In this blogpost, we put forward eight ways in which the UK food supply system could be put on a war footing, in addition to and as an integral part of radical actions in response to climate change: (a)
(1) Set up a Committee on Food Security, similar in remit and scope to the Committee on Climate Change. Set a Food Resilience Levy on all sector businesses.
(2) With full implementation within 3-5 years, invest in:
- The enforcement of regulations regarding food safety, assurance and integrity.
- Zero-carbon at-scale horticulture microclimate technologies, storage and facility technologies and associated distribution systems.
- Zero-carbon at-scale novel food design and production processes, and research into their impact on human health, including our gut biome.
- A distributed system of buffer stocks, rotated through a community service supply chain of surplus and wholesale produce provisioning a network of anchor institution and community canteens.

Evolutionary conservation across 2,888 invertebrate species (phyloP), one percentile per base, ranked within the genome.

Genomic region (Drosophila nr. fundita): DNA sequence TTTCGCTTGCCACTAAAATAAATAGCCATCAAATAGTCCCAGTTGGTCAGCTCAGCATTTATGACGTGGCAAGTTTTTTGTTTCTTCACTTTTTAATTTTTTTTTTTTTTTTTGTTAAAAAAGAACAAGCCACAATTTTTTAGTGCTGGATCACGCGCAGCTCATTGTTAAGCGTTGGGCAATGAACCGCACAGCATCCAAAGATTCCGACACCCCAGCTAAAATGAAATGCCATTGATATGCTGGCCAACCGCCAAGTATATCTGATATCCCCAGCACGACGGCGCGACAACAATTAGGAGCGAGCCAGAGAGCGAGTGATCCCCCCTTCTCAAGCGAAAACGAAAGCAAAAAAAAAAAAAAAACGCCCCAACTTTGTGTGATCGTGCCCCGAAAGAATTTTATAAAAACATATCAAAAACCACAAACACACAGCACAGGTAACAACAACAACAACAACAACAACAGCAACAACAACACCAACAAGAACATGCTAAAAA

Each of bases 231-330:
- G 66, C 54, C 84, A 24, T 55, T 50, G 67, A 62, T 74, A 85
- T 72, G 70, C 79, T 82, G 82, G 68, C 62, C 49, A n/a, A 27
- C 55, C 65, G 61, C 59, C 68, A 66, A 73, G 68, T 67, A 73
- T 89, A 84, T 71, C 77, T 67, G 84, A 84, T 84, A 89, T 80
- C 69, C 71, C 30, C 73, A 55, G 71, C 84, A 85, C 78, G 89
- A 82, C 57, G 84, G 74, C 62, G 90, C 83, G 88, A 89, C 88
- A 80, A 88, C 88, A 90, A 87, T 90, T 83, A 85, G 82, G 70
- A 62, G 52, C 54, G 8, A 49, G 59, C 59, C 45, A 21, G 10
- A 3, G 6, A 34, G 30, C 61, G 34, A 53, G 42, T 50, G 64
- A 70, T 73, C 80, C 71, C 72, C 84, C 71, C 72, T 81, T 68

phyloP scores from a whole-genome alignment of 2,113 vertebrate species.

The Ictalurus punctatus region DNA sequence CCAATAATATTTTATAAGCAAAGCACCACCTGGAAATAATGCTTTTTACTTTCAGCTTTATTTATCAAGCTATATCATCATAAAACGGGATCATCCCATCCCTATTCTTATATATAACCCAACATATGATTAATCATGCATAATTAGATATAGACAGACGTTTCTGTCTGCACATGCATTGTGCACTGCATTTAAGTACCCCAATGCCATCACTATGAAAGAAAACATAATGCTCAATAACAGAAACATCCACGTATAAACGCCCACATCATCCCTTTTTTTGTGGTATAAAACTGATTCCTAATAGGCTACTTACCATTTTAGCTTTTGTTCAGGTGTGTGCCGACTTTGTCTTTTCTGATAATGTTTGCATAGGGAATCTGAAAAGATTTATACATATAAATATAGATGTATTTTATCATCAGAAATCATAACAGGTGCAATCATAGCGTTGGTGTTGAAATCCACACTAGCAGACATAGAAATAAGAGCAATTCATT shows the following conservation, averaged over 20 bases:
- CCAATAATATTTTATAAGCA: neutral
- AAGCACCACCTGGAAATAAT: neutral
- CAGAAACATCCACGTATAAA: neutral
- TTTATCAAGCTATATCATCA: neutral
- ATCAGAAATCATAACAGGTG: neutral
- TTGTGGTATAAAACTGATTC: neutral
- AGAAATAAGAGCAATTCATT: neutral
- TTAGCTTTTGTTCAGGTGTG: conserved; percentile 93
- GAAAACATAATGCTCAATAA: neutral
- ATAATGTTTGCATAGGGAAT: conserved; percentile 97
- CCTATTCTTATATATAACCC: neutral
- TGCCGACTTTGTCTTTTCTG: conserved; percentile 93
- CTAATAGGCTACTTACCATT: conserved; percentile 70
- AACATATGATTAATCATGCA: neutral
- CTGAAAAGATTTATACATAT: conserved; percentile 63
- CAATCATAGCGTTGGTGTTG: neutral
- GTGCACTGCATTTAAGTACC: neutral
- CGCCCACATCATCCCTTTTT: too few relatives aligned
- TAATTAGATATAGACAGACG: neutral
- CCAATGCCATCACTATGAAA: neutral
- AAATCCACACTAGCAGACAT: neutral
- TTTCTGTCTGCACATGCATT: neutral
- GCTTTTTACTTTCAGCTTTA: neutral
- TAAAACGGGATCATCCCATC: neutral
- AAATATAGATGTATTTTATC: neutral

- The potential of run-off, slurry and human sewage in soil nutrient redistribution and sustaining unpolluted inland, coastal and marine waters.
(3) Reduce UK vulnerability to domestic or global harvest failure by slashing our dependence on cereal crops, home-grown and imported. Also on soy.
(4) Greatly reduce UK dependence on sugar beet production and sugar imports to improve population health while also releasing agri-resources for other crops.
(5) Curb the activities of companies that make or promote drug-foods, as we do tobacco and, to a lesser extent, alcohol companies. Include a steadily rising excise duty on all ‘food’ and beverages that carry standard-rate VAT (and add manufactured cakes to this category). Ensure these companies bear the largest burden of the Food Resilience Levy.
(8) All disaster and emergency plans to take account of food access for all. Publish annual reviews on each plan, and frequently rehearse them. Learn from strategic planning in already climate-vulnerable states; e.g. Bangladesh.
Click on the image below to access on our report:
See also the previous blogpost: